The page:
Sleep is your superpower
Dr. David Samson spent his graduate training climbing trees to learn how big apes sleep. Believe it or not, this research informs how humans sleep, too. While humans have unique sleep needs among primates, studying the evolution of sleep can help us understand why good sleep is so important to our wellbeing. Not only does it ‘recharge us,’ but the function of dreams may also be to help us process events and prepare for future encounters. But how can we ensure we are getting the best sleep possible? A lot of it comes down to aligning ourselves with our circadian rhythms by making some changes to our daily routines.
Why Humans Sleep
Dr. Samson explains the recent discovery that the way humans sleep is very unique among primates. We sleep shorter but also have a higher proportion of REM sleep. He then explains the evolutionary function of dreams, known as ‘threat simulation theory,’ and connects this to early human social structures. Since we had a community to protect us, we were able to sleep deeply without risk of being eaten by predators.
Biohacking Your Sleep
Dr. Samson explains an experiment his students are doing to assess what factors influence the quality of their sleep. He discusses the importance of blocking out ‘blue wave’ light from our LCD screens, so the students only use candlelight after sunset. This allows our brains to cue the circadian rhythm by releasing melatonin. Once our circadian rhythms are on track, we can begin dealing with other factors.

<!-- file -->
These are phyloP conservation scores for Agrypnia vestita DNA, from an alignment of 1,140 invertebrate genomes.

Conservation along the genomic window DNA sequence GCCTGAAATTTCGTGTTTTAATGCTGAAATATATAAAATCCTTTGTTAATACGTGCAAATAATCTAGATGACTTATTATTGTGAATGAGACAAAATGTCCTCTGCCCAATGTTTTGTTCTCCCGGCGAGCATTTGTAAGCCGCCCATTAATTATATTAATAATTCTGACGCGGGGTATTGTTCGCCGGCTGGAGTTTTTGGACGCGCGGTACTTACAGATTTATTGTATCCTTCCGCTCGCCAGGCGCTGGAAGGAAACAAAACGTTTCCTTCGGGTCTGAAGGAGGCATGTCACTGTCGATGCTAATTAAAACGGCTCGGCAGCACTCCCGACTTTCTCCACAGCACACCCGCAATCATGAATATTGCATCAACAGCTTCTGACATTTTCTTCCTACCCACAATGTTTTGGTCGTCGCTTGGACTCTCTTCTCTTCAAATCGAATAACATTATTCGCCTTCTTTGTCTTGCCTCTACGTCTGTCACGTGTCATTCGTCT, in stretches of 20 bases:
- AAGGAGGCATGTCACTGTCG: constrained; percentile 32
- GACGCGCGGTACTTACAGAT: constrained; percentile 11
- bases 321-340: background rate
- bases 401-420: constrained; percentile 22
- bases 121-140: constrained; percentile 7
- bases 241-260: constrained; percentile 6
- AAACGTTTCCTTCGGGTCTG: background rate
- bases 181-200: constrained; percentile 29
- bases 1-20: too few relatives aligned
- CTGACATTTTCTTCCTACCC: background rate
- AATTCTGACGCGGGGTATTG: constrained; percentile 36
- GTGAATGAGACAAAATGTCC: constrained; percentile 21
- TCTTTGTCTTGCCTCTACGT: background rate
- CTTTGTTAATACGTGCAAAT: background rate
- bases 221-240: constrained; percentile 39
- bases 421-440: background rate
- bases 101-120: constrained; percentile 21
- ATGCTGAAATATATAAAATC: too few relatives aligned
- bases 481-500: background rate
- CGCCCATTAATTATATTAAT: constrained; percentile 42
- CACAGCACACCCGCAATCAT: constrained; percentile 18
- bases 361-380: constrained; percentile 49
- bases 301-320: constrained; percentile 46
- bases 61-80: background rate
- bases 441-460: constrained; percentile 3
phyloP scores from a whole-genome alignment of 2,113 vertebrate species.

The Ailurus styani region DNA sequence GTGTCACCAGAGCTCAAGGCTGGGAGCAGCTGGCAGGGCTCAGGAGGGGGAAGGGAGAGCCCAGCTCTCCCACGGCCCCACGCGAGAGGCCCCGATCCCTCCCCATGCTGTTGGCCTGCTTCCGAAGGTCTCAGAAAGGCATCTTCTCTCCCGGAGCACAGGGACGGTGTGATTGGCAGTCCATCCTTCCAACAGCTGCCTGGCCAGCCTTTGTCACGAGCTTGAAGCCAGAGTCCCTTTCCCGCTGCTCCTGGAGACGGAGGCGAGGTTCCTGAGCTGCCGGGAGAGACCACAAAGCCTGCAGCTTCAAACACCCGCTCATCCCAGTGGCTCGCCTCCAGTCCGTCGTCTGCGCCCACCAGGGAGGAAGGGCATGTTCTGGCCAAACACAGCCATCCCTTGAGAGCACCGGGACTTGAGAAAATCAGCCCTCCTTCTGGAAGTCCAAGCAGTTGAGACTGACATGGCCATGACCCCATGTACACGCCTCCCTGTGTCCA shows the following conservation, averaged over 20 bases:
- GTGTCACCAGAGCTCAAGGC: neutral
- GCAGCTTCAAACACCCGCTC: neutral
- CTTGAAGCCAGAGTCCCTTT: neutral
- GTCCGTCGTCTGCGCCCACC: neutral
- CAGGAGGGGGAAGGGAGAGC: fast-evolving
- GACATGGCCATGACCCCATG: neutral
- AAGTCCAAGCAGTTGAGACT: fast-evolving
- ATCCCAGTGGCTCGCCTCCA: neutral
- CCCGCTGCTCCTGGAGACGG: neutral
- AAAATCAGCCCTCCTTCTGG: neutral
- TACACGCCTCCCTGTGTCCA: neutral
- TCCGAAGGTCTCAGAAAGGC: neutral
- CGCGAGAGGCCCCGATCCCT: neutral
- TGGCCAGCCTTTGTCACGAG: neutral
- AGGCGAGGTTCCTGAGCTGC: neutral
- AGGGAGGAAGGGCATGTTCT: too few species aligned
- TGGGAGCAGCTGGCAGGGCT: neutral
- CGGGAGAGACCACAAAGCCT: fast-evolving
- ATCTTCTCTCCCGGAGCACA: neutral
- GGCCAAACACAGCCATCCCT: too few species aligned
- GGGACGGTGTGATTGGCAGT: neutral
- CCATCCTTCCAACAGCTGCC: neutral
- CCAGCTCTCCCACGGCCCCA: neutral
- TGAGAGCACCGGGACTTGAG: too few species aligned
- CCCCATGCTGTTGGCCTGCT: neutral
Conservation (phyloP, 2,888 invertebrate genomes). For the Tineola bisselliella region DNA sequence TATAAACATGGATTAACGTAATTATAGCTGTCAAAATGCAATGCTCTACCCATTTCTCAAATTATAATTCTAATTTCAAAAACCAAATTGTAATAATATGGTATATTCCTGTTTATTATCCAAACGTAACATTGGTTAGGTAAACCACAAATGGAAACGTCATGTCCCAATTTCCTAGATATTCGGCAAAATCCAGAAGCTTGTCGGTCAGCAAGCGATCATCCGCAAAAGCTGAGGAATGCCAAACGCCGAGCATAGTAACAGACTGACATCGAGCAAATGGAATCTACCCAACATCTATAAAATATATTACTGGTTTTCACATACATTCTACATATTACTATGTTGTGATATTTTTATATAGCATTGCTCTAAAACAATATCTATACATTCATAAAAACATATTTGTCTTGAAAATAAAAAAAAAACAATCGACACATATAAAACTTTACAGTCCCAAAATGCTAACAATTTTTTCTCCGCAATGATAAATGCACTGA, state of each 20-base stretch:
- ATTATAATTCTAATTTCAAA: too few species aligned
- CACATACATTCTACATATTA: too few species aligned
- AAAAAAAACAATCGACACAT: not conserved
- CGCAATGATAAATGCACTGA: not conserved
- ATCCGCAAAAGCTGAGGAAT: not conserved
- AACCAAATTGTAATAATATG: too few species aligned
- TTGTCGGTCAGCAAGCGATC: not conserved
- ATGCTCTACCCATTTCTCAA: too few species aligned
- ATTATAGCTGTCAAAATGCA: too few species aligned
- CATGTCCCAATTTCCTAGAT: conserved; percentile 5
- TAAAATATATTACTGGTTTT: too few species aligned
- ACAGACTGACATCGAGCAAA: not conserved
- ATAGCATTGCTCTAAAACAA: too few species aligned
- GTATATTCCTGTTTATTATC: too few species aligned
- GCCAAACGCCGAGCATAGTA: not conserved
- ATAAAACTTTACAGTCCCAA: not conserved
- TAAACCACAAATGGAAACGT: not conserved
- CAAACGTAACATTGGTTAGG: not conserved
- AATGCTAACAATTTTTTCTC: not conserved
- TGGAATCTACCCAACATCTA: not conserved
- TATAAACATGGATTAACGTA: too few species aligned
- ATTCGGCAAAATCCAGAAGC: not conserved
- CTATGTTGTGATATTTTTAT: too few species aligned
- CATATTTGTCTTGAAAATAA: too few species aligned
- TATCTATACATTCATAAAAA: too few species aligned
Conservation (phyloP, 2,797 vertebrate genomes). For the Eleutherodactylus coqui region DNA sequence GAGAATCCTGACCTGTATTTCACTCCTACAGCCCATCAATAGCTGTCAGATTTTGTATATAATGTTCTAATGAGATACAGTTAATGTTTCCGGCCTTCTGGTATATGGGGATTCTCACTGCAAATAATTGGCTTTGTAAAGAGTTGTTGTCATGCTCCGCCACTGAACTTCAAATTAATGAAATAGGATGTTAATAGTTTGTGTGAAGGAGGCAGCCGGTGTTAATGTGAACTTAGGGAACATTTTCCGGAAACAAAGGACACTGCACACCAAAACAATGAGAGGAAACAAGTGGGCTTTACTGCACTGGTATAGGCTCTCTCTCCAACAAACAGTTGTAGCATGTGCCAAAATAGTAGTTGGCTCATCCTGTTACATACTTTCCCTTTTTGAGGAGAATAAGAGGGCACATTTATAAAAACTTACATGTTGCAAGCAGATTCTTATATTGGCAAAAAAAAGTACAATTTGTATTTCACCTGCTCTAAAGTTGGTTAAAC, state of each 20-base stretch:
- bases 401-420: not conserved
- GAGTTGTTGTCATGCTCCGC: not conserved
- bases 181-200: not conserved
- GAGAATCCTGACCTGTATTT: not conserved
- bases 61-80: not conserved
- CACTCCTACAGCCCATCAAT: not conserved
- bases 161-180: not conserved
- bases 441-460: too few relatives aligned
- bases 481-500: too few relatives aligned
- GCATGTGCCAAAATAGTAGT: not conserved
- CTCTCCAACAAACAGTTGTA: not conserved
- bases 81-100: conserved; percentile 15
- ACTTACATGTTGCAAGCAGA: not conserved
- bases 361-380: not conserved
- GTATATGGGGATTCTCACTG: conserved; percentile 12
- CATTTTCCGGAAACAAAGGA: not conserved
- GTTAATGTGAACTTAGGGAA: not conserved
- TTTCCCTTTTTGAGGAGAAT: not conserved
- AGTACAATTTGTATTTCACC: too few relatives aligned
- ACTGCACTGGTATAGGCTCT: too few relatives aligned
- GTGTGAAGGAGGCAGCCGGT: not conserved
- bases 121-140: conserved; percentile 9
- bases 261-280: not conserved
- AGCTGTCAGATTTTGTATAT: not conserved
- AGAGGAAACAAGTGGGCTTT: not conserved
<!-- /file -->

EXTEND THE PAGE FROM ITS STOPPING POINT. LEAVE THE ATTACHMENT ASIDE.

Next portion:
How Does Light Affect Sleep?
Dr. Samson explains the role of the evolutionary perspective in learning to sleep well. By understanding the ancient importance of the circadian rhythm, we can get back to basics and begin noticing whether our lifestyles are working against it. It’s important to get outside often so that our bodies can respond to natural cues.
Selected resources for learning more
Listen to the Huberman Lab Podcast’s Episode #2, ” Master Your Sleep & Be More Alert When Awake“: “Today’s episode provides a host of information on what makes us sleepy, sleep soundly, and feel awake and alert. It covers a broad range of tools for anyone wishing to improve their sleep and wakeful state. The science and logic for each tool is described.”
Listen to the Huberman Lab Podcast Episode #31,
“Dr. Matthew Walker: The Science & Practice of Perfecting Your Sleep“: “In this episode, my guest is Dr. Matt Walker, Professor of Neuroscience and Psychology and the Founder & Director of the Center for Human Sleep Science
at the University of California, Berkeley. He is also the author of the international best-selling book Why We Sleep and the host of “The Matt Walker Podcast.” We discuss the biology of sleep, including its various stages and what
specifically happens to those stages when we don’t get enough sleep. We also discuss the effects of sunlight, caffeine, alcohol, naps, hormones, exercise, marijuana, sexual activity, and various supplements on sleep. The episode consists
of both basic science information and many science-supported actionable tools.”